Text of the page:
K. A. Willets, A. J. Wilson, V. Sundaresan, and P. B. Joshi, “Super-resolution imaging and plasmonics,” Chem. Rev. 117(11), 7538–7582 (2017), doi:.
[Crossref] [PubMed]

Kauranen, M.

M. Kauranen and A. V. Zayats, “Nonlinear plasmonics,” Nat. Photonics 6(11), 737–748 (2012).
[Crossref]

Kim, T.-H.

Y. Yang, N. Akozbek, T.-H. Kim, J. M. Sanz, F. Moreno, M. Losurdo, A. S. Brown, and H. O. Everitt, “Ultraviolet–visible plasmonic properties of gallium nanoparticles investigated by variable-angle spectroscopic and Mueller matrix ellipsometry,” ACS Photonics 1(7), 582–589 (2014).
[Crossref]

Y. Yang, J. M. Callahan, T.-H. Kim, A. S. Brown, and H. O. Everitt, “Ultraviolet nanoplasmonics: a demonstration of surface-enhanced Raman spectroscopy, fluorescence, and photodegradation using gallium nanoparticles,” Nano Lett. 13(6), 2837–2841 (2013).
[Crossref] [PubMed]

King, N. S.

M. W. Knight, N. S. King, L. Liu, H. O. Everitt, P. Nordlander, and N. J. Halas, “Aluminum for plasmonics,” ACS Nano 8(1), 834–840 (2014).
[Crossref] [PubMed]

Knight, M. W.

M. W. Knight, T. Coenen, Y. Yang, B. J. M. Brenny, M. Losurdo, A. S. Brown, H. O. Everitt, and A. Polman, “Gallium plasmonics: deep subwavelength spectroscopic imaging of single and interacting gallium nanoparticles,” ACS Nano 9(2), 2049–2060 (2015).
[Crossref] [PubMed]

M. W. Knight, N. S. King, L. Liu, H. O. Everitt, P. Nordlander, and N. J. Halas, “Aluminum for plasmonics,” ACS Nano 8(1), 834–840 (2014).
[Crossref] [PubMed]

Krasavin, A. V.

A. V. Krasavin, K. F. MacDonald, N. I. Zheludev, and A. V. Zayats, “High-contrast modulation of light with light by control of surface plasmon polariton wave coupling,” Appl. Phys. Lett. 85(16), 3369–3371 (2004).
[Crossref]

Lezec, H. J.

T. W. Ebbesen, H. J. Lezec, H. F. Ghaemi, T. Thio, and P. A. Wolff, “Extraordinary optical transmission through sub-wavelength hole arrays,” Nature 391(6668), 667–669 (1998).
[Crossref]

Li, C.

M. Li, C. Li, F. Wang, and W. Zhang, “Thermodynamic assessment of the Ga–Pt system,” Intermetallics 14(7), 826–831 (2006).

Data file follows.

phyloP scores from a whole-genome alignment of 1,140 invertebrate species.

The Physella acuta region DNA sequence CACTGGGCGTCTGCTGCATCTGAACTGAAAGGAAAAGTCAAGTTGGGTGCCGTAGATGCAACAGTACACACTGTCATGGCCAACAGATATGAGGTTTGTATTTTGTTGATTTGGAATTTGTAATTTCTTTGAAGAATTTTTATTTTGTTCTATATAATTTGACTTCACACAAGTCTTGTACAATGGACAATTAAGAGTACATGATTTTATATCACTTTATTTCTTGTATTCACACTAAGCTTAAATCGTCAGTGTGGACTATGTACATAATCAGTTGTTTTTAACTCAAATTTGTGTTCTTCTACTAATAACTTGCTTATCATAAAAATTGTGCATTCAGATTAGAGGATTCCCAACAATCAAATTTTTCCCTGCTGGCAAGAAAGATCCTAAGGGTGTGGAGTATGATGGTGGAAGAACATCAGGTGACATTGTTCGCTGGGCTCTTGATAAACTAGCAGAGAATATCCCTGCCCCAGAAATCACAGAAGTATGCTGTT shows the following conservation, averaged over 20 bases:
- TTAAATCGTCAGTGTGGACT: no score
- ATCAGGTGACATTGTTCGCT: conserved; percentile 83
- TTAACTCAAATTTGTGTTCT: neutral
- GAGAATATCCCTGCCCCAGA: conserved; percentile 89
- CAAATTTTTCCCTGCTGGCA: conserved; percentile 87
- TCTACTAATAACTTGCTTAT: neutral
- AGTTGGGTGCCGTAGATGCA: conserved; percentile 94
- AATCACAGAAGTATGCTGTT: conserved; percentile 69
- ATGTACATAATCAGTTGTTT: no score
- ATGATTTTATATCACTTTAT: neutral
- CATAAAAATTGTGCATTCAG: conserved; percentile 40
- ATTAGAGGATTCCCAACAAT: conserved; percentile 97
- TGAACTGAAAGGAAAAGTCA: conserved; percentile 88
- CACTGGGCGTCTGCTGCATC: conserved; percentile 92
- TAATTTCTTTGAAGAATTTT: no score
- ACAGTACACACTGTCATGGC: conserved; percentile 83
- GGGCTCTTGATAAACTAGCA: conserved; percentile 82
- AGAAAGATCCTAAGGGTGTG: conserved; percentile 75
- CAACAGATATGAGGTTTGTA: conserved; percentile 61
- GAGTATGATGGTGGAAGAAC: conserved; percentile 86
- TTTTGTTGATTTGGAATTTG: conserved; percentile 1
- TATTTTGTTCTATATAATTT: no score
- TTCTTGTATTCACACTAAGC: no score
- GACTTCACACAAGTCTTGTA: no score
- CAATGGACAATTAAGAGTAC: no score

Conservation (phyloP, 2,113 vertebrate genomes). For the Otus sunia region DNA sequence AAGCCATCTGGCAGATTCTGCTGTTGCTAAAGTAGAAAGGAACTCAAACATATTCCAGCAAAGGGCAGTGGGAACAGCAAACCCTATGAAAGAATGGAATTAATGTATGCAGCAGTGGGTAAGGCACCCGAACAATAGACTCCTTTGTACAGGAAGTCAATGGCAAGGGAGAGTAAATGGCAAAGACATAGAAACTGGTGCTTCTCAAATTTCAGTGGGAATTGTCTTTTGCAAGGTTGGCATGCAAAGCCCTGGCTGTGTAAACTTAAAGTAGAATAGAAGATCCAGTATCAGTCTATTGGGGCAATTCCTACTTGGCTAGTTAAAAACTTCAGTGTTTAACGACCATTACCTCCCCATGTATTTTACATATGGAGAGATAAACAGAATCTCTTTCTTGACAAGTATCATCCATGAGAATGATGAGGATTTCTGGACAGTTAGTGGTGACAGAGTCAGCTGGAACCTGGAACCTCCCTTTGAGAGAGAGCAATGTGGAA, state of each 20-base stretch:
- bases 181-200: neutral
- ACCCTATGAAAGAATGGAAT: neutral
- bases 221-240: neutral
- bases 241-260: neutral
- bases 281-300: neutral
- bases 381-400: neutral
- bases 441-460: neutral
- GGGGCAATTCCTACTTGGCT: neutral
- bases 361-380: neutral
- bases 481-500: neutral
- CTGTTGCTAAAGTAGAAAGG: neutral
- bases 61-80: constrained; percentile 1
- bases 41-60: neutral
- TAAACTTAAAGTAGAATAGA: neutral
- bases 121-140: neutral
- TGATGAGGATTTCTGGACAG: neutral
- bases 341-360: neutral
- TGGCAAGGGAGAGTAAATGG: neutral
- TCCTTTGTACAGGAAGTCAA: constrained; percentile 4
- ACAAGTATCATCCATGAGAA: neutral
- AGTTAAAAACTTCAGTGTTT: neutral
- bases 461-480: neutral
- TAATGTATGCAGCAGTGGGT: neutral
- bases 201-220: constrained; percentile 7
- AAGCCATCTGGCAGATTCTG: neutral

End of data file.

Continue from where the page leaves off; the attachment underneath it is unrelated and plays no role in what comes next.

[Crossref]

Li, M.

M. Li, C. Li, F. Wang, and W. Zhang, “Thermodynamic assessment of the Ga–Pt system,” Intermetallics 14(7), 826–831 (2006).
[Crossref]

Liu, L.

M. W. Knight, N. S. King, L. Liu, H. O. Everitt, P. Nordlander, and N. J. Halas, “Aluminum for plasmonics,” ACS Nano 8(1), 834–840 (2014).
[Crossref] [PubMed]

Liu, S.

J. Wang, S. Liu, S. Guruswamy, and A. Nahata, “Injection molding of free-standing, three-dimensional, all-metal terahertz metamaterials,” Adv. Opt. Mater. 2(7), 663–669 (2014).
[Crossref]

Löffler, J. F.

S. K. Jha, Z. Ahmed, M. Agio, Y. Ekinci, and J. F. Löffler, “Deep-UV surface-enhanced resonance Raman scattering of adenine on aluminum nanoparticle arrays,” J. Am. Chem. Soc. 134(4), 1966–1969 (2012).
[Crossref] [PubMed]

Losurdo, M.

M. W. Knight, T. Coenen, Y. Yang, B. J. M. Brenny, M. Losurdo, A. S. Brown, H. O. Everitt, and A. Polman, “Gallium plasmonics: deep subwavelength spectroscopic imaging of single and interacting gallium nanoparticles,” ACS Nano 9(2), 2049–2060 (2015).
[Crossref] [PubMed]

Y. Yang, N. Akozbek, T.-H. Kim, J. M. Sanz, F. Moreno, M. Losurdo, A. S. Brown, and H. O. Everitt, “Ultraviolet–visible plasmonic properties of gallium nanoparticles investigated by variable-angle spectroscopic and Mueller matrix ellipsometry,” ACS Photonics 1(7), 582–589 (2014).
[Crossref]

J. M. Sanz, D. Ortiz, R. Alcaraz de la Osa, J. M. Saiz, F. González, A. S. Brown, M. Losurdo, H. O. Everitt, and F. Moreno, “UV plasmonic behavior of various metal nanoparticles in the near- and far-field regimes: Geometry and substrate effects,” J. Phys. Chem. C 117(38), 19606–19615 (2013).
[Crossref]

Ludwig, M.

C. R. Johnson, M. Ludwig, S. O’Donnell, and S. A. Asher, “UV resonance Raman spectroscopy of the aromatic amino acids and myoglobin,” J. Am. Chem. Soc. 106(17), 5008–5010 (1984).
[Crossref]

MacDonald, K. F.

A. V. Krasavin, K. F. MacDonald, N. I. Zheludev, and A. V. Zayats, “High-contrast modulation of light with light by control of surface plasmon polariton wave coupling,” Appl. Phys. Lett. 85(16), 3369–3371 (2004).
[Crossref]

Marcus, P.

M. Santamaria, F. Di Quarto, S. Zanna, and P. Marcus, “Initial surface film on magnesium metal: A characterization by X-ray photoelectron spectroscopy (XPS) and photocurrent spectroscopy (PCS),” Electrochim. Acta 53(3), 1314–1324 (2007).